The Abolitionists eBook

This eBook from the Gutenberg Project consists of approximately 198 pages of information about The Abolitionists.
intensify, the Anti-Slavery sentiment of the country.  It diluted it and really weakened it.  It brought about a crisis of great peril to the cause of Anti-Slaveryism—­in some respects the most critical through which it was called upon to pass.  Many of those attaching themselves to the Republican party, as the new political organization was called, were not in sympathy with Abolitionism.  They were utterly opposed to immediate emancipation; or, for that matter, to emancipation of any kind.  They wanted slavery to remain where it was, and were perfectly willing that it should be undisturbed.  They disliked the blacks, and did not want to have them freed, fearing that if set at liberty they would overrun what was then free soil.

The writer recollects hearing a prominent man in the new party, who about that time was making a public speech, declare with great emphasis that, “as for the niggers, they are where they ought to be.”  The speaker on that occasion was one of many who belonged to the debris of the broken-up Whig party, and who drifted into Republicanism because there was no other more attractive harbor to go to.  One of these men was Abraham Lincoln, whom I heard declare in his debate with Douglas at Alton, Illinois:  “I was with the old-line Whigs from the origin to the end of their party.”  The Whigs were never an Anti-Slavery party.  The recruits to Republicanism from that quarter were generally very tender on “the nigger question,” and the most they were prepared to admit was that they were opposed to slavery’s extension.  These men largely dominated the new party.  They generally dictated its platforms, which, compared with earlier Abolition utterances, were extremely timid, and they had much to do with making party nominations.  Their favorite candidates were not those whose opinions on the slavery question were positive and well understood, but those whose views were unsettled if not altogether unknown.  When General Fremont was nominated for the Presidency, not one in ten of those supporting him knew what his opinions on that subject were, and a good many of them did not care.  Mr. Lincoln was accepted in much the same way.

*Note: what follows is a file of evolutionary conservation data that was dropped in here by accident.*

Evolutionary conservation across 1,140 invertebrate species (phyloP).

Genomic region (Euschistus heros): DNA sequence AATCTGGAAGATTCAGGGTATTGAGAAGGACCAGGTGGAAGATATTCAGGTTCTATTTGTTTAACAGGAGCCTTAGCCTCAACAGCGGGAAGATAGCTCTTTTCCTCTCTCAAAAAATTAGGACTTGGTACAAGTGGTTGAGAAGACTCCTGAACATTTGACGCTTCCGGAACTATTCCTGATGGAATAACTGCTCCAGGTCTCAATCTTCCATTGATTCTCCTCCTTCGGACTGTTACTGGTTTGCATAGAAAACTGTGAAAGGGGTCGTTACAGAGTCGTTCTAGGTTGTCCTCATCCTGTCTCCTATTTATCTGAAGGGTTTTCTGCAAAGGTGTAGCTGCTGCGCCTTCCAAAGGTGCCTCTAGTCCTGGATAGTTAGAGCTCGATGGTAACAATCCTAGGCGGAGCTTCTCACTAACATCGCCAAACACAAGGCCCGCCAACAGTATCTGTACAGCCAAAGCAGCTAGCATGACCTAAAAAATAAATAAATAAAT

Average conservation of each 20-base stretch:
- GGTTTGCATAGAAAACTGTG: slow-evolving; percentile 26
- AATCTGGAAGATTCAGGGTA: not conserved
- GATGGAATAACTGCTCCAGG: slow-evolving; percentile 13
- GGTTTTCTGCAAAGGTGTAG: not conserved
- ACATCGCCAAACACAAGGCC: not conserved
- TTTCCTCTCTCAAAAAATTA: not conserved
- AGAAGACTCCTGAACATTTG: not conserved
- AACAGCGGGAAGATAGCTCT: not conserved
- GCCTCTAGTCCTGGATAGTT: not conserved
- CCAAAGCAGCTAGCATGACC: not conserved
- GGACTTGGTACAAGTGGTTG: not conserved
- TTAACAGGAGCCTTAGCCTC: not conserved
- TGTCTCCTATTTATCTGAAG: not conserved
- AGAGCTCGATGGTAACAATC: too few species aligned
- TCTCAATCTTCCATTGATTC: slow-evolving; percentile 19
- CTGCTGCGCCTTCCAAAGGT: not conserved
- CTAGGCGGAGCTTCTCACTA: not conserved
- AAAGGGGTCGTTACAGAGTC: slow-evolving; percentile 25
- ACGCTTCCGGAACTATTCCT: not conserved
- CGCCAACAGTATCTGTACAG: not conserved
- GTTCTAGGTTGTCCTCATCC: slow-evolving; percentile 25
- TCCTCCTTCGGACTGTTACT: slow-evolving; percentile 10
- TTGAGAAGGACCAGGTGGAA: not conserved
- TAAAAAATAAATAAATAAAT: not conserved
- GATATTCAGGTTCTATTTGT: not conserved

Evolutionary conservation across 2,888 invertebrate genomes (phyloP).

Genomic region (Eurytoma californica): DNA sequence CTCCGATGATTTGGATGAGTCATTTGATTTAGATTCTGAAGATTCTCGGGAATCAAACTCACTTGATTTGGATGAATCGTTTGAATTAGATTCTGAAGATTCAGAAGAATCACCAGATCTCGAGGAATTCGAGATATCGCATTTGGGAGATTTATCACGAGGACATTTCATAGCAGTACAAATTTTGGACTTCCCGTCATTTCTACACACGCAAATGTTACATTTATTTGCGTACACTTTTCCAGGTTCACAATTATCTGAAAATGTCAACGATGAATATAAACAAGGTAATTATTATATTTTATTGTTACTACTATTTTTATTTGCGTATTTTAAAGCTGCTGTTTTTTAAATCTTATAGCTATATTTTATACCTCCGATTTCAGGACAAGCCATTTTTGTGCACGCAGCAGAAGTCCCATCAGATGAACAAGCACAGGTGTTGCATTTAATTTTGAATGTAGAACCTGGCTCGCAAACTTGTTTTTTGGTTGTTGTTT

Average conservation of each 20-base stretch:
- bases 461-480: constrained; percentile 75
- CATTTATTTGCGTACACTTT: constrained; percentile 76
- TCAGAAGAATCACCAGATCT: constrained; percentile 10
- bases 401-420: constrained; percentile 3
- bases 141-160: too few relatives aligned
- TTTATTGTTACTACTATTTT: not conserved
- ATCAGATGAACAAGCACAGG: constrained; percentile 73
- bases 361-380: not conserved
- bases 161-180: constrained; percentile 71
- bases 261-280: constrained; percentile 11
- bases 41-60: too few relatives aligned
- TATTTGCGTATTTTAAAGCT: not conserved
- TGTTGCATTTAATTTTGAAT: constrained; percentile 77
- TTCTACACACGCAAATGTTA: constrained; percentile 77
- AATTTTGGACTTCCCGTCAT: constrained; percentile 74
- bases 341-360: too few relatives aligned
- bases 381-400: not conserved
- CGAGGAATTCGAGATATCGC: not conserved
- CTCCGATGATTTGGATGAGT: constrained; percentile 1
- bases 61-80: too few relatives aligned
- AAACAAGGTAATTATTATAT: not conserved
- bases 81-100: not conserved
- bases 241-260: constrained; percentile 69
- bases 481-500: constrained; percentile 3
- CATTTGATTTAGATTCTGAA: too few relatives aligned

It is true that, from certain expressions about the danger to our national house from being “half free” and “half slave,” and other generalizations of a more or less academic sort, it was known that Mr. Lincoln was antagonistic to slavery; but as to whether he favored that institution’s immediate or speedy extinguishment, and, if so, by what measures, was altogether unknown.  We now know, from what has been set forth in another chapter, that at the time of his first nomination and election, he had very few things in common with the Abolitionists.  He then evidently had no thought of being hailed as the “liberator of a race.”  He preferred, for the time at least, that the race in question should remain where it was, and as it was, unless it could be bodily transported to some other country and be put under the protection of some other flag.

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The Abolitionists from Project Gutenberg. Public domain.
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